Political participation is understood as the actions of citizens with the aim of influencing political, personnel decisions or participating in their making. The activeness and civic consciousness of the population, the level of legal, electoral culture, not only of an individual, but also of society as a whole, are of great importance. Communication among offenders is significantly different from communication of citizens who respect legal regulations. It should also not be forgotten that there is practically no sense in the voting of citizens if the majority of them are ignorant, incompetent, and have a low level of political culture.

The choice of forms of protection of the infringed right, forms of political communication was also influenced by the level of political and legal culture of the inhabitants of Prussia, their well-known habit of following traditionally established values, observing legal norms. The rational voter model was actively working. The broad masses of the population demanded the democratization of the electoral law, indicating that they are making a more significant contribution to the development of the country than the supporters of the three-class electoral system believe. For most of the population, universal suffrage as it is viewed today seemed to be a complete utopia. The authors of the pro-government publications assumed that there were more supporters of the king among those who did not show up than opponents. In addition, when campaigning for a turnout, it was taken into account that not everyone who came to the polling station would have the courage to openly vote for parties opposing the existing regime, against the king.

The inhabitants of Prussia took a more active part in the elections to the German Reichstag than in the elections to the Prussian Landtag. This circumstance clearly indicates that some residents did not accept the existing three-class electoral system and, by their boycott, tried to influence its democratization. In this case, the low voter turnout was not an unconditional consequence of the low level of electoral and legal culture of the Prussian population, but, on the contrary, may indicate a significant level of electoral and legal culture. Refraining from participating in the vote, the Prussians thereby tried to use mainly legal mechanisms to counter anti-democratic changes in electoral law – meetings, demonstrations, publication of campaign materials, etc. The conducted research makes it possible to assert the dual unity of the electoral and legal culture and political and legal communication at the elections of the Prussian Landtag (1849–1918). Culture can be viewed as a form of communication between people, electoral and legal culture as a form of political and legal communication. When implementing political communication, it is necessary to take into account the communicative nature of culture. Communication processes depend on the level of culture. In a society, institutions must be created that are the best possible for a given society. The creation of such institutions will contribute to the development of individuals civic consciousness, their involvement in public affairs. Rejection of the existing situation leads to non-constructive, illegal political activity and a decrease in the level of participation of the population in elections. Establishing the legitimacy of elections among the entire population is vital to ensuring democratic stability.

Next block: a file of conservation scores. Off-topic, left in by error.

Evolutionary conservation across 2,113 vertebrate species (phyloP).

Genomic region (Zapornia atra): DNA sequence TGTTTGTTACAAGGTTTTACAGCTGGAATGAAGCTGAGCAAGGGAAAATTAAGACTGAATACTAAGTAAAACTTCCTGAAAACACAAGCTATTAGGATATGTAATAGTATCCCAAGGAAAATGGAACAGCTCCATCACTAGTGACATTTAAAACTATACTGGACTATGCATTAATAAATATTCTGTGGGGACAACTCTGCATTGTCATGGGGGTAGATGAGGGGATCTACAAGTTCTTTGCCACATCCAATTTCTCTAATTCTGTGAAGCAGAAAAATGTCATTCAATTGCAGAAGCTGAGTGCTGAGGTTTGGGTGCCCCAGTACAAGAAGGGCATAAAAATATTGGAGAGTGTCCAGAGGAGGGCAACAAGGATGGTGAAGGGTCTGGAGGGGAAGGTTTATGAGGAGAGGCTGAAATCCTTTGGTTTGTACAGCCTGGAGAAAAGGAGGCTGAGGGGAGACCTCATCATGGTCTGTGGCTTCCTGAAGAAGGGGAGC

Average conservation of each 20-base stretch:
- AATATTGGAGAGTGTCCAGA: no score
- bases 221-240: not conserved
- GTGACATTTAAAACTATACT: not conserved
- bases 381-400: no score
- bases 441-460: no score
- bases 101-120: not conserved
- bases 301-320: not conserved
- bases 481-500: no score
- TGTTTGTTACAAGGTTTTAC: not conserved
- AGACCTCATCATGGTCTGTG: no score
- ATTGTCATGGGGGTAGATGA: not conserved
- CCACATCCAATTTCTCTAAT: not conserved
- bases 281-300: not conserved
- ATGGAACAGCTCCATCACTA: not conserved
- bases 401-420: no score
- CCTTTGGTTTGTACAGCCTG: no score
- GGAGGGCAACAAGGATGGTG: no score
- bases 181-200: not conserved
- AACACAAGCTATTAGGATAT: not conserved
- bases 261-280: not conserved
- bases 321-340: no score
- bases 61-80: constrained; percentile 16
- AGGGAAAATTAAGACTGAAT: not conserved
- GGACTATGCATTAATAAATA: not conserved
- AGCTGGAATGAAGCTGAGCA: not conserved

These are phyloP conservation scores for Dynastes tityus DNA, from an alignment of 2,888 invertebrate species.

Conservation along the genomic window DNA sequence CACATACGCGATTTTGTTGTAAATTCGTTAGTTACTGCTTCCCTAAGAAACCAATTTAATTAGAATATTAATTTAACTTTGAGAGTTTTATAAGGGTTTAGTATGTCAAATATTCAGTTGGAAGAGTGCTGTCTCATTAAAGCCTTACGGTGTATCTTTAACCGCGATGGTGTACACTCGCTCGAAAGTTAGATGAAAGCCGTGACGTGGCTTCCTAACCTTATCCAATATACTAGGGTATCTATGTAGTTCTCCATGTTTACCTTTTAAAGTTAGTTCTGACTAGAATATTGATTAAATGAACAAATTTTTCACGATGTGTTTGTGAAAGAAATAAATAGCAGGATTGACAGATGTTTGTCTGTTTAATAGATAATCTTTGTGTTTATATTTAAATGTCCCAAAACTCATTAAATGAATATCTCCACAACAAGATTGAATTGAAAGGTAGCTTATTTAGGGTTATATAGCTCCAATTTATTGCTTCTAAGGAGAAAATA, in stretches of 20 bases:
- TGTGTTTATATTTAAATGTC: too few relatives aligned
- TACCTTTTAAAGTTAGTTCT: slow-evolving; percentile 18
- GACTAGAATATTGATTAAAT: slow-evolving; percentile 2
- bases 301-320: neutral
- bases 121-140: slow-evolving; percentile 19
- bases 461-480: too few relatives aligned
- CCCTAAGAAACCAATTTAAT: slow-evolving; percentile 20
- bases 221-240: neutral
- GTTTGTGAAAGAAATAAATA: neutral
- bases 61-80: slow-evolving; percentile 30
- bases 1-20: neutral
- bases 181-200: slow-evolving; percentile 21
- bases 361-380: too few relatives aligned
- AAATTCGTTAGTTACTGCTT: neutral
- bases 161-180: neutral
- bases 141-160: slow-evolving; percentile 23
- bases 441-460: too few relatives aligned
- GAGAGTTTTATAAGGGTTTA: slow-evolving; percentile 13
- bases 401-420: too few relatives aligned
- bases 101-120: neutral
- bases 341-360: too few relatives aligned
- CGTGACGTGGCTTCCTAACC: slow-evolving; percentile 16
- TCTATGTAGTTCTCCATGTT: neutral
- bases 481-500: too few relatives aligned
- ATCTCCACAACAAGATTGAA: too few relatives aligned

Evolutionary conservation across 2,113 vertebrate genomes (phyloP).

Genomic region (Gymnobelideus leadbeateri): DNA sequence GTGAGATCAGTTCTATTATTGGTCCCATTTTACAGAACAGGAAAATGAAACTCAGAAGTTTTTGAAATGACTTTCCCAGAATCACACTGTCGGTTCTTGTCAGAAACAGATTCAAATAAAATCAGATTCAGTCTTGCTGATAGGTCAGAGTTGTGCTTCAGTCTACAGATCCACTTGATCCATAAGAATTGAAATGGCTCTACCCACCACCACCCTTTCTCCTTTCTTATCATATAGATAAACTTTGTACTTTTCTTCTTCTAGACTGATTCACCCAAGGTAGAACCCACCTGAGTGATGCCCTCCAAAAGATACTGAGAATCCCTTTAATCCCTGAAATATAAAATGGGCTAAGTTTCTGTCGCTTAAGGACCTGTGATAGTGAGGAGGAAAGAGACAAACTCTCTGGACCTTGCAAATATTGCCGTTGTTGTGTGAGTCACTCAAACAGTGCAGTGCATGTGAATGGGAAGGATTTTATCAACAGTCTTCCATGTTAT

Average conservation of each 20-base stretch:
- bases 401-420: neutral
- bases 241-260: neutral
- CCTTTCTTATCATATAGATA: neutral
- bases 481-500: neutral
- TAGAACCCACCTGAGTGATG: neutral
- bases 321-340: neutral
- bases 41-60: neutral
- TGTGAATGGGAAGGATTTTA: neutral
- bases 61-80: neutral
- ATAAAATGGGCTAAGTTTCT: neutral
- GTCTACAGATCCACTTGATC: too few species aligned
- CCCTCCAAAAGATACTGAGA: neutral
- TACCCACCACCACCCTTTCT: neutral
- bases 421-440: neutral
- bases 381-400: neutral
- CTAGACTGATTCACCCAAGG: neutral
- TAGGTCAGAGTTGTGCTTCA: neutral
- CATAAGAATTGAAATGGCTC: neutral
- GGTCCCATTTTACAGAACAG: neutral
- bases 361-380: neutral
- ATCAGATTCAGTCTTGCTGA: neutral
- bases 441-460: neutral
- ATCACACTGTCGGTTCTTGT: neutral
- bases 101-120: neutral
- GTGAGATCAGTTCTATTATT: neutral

The reported study was funded by RFBR, project number 20-011-00436.


  • Aidt, T., & Mooney, G. (2014). Voting suffrage and the political budget cycle: Evidence from the London Metropolitan Boroughs 1902–1937. J. of Public Econ., 112, 53–71. DOI:

  • Bauer, C., & Ritt, L. (1979). Free and Ennobled. Pergamon [eBook]. DOI:

  • Bokov, Y. A. (2019a). People as the subject of constitutional relations: theoretical and law enforcement problems. Advan. in Soc. Sci., Ed. and Human. Res., 331, 105–111. DOI: